NLT: And I am convinced that nothing can ever separate us from his love. Death can't, and life can't. The angels can't, and the demons can't. Our fears for today, our worries about tomorrow, and even the powers of hell can't keep God's love away. (NLT - Tyndale House)

Phillips: I have become absolutely convinced that neither death nor life, neither messenger of Heaven nor monarch of earth, neither what happens today nor what may happen tomorrow, neither a power from on high nor a power from below (Phillips: Touchstone)

TLB: For I am convinced that nothing can ever separate us from his love. Death can't, and life can't. The angels won't, and all the powers of hell itself cannot keep God's love away. Our fears for today, our worries about tomorrow,

Wuest: For I have come through a process of persuasion to the settled conclusion that neither death nor life, nor angels, nor principalities, nor things present, nor things about to come, nor powers 

Young's Literal: For I am convinced that neither death, nor life, nor angels, nor principalities, nor things present, nor things to come, nor powers,

FOR I AM CONVINCED THAT NEITHER DEATH NOR LIFE: pepeismai (1SRPI) gar hoti oute thanatos oute zoe:

  • Ro 4:21; 2Co 4:13; 2Ti 1:12; Heb 11:13
  • Ro 14:8; Jn 10:28; 1Cor 3:22,23; 15:54-58; 2Cor 5:4, 5, 6, 7, 8; Php 1:20-23
  • Romans 8 Resources - Multiple Sermons and Commentaries

For (gar) introduces an explanation or explains the reason for what has been said before..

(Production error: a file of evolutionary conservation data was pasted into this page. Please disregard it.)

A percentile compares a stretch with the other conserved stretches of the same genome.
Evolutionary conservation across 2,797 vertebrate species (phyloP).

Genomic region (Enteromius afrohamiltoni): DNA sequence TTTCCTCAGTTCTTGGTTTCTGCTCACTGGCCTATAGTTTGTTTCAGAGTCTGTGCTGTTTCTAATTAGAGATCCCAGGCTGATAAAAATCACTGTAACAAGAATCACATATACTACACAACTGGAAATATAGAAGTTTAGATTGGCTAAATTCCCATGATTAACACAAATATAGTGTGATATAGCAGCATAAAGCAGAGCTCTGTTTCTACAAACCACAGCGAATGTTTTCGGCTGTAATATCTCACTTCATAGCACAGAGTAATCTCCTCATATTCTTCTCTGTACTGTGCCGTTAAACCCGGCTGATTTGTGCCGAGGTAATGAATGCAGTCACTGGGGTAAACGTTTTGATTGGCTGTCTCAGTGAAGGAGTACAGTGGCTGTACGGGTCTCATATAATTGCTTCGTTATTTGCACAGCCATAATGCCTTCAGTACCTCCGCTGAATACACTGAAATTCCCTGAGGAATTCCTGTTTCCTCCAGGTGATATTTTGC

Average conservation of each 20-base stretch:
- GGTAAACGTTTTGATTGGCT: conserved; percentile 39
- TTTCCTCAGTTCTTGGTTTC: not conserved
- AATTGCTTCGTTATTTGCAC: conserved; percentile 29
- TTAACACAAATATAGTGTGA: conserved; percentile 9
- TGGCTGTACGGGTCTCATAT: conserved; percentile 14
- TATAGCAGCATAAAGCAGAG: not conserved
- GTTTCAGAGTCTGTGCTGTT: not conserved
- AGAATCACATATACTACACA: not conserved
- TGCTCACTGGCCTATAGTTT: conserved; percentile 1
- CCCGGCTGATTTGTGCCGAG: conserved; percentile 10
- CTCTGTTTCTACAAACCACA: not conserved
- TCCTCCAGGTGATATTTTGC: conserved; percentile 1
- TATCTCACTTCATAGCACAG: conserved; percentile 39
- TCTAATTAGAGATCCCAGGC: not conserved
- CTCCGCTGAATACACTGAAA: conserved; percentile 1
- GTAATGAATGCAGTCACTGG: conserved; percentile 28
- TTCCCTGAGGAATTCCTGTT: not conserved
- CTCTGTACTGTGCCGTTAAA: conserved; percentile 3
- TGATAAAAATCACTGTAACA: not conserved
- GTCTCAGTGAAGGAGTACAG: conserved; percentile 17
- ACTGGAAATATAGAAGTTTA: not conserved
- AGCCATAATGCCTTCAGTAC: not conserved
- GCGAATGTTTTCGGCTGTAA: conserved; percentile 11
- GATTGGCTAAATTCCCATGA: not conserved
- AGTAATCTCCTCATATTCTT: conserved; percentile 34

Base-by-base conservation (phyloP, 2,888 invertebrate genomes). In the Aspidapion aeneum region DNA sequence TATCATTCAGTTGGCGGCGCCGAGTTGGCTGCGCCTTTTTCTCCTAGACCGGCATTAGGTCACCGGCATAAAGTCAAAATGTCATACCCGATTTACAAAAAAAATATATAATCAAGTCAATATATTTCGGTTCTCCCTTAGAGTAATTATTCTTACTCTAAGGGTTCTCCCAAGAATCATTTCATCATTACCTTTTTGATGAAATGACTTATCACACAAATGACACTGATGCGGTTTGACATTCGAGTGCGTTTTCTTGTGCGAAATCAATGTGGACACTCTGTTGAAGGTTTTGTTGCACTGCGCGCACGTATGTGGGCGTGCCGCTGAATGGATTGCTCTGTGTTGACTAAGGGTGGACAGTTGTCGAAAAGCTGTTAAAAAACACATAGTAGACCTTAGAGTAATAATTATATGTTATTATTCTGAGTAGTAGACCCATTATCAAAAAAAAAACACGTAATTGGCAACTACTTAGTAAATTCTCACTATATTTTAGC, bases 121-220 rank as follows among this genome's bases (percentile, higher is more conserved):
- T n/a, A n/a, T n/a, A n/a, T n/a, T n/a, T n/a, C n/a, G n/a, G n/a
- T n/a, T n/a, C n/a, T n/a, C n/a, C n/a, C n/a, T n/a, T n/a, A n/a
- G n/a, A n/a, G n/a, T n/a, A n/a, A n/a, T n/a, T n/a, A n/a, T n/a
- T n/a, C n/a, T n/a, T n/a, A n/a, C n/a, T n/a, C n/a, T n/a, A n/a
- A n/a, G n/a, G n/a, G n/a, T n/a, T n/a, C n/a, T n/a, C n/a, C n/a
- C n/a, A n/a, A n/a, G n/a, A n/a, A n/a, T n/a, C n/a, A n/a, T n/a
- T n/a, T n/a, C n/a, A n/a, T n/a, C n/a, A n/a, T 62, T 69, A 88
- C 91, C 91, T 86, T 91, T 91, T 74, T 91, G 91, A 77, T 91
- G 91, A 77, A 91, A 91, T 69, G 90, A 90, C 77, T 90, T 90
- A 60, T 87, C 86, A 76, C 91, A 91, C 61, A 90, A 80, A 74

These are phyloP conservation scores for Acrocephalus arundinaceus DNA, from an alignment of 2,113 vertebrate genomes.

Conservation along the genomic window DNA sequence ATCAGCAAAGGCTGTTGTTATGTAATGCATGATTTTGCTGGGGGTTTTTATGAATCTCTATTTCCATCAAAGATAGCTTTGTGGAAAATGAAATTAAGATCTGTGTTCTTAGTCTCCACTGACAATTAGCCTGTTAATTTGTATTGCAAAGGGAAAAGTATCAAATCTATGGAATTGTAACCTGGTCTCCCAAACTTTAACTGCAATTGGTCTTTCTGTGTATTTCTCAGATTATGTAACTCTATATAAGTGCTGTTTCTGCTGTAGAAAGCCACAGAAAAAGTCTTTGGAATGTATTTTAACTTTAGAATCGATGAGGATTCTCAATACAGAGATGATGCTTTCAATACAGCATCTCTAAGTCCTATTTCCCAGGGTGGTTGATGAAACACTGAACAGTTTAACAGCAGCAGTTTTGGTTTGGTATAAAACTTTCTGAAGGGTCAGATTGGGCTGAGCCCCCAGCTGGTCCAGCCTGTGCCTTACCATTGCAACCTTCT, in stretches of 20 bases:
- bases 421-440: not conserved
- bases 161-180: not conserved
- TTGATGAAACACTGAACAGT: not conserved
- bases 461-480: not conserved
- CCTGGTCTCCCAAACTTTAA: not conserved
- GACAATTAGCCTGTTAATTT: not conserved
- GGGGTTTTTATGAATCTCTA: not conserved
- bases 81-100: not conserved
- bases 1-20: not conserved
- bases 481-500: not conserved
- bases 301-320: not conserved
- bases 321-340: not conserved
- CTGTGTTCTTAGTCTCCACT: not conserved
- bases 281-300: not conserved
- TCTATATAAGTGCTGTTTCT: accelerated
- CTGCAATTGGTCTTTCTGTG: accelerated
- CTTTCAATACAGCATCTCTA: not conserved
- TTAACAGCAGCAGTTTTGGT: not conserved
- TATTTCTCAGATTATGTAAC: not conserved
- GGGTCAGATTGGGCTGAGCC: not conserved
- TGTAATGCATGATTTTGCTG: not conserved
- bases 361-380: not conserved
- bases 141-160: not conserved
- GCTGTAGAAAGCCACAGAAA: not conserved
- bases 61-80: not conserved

S Lewis Johnson quipped

We are mighty thin on persuasion these days, as one of my former colleagues use to say. And that is one of the secrets of victory as the for, which opens verse 38 suggests.

For I am convinced - Here is Paul's personal conviction as confirmation of all that has been said, especially his declaration in Romans 8:37.

The power of Paul's words here in Romans 8 when we are experiencing fiery trials in the furnace of affliction…

God’s word is like a log sitting on top of the ice on a frozen lake. When the ice thaws and melts, the log penetrates into the water and becomes a part of the lake. The trials that come along in life are like that thawing process. They melt the heart and allow God’s Word to penetrate and become a part of us. (Swindoll, C. R. The Tale of the Tardy Oxcart and 1501 Other Stories. Nashville: Word Publishers)

I am convinced - KJV has "I am persuaded" which prompted Spurgeon's following comment…

Someone asked me the other day, “What persuasion are you of?” and the answer was, “I am persuaded that neither death, nor life, nor angels, nor principalities, nor powers, nor things present, nor things to come, nor height, nor depth, nor any other creature, shall be able to separate us from the love of God, which is in Christ Jesus our Lord.”

Keith Brooks writes…

One who is sheltered under His love finds God’s worst better than the devil’s best. Disappointment is His appointment. Glorious victory is assured those who love Him—in His good time. (Essential Themes)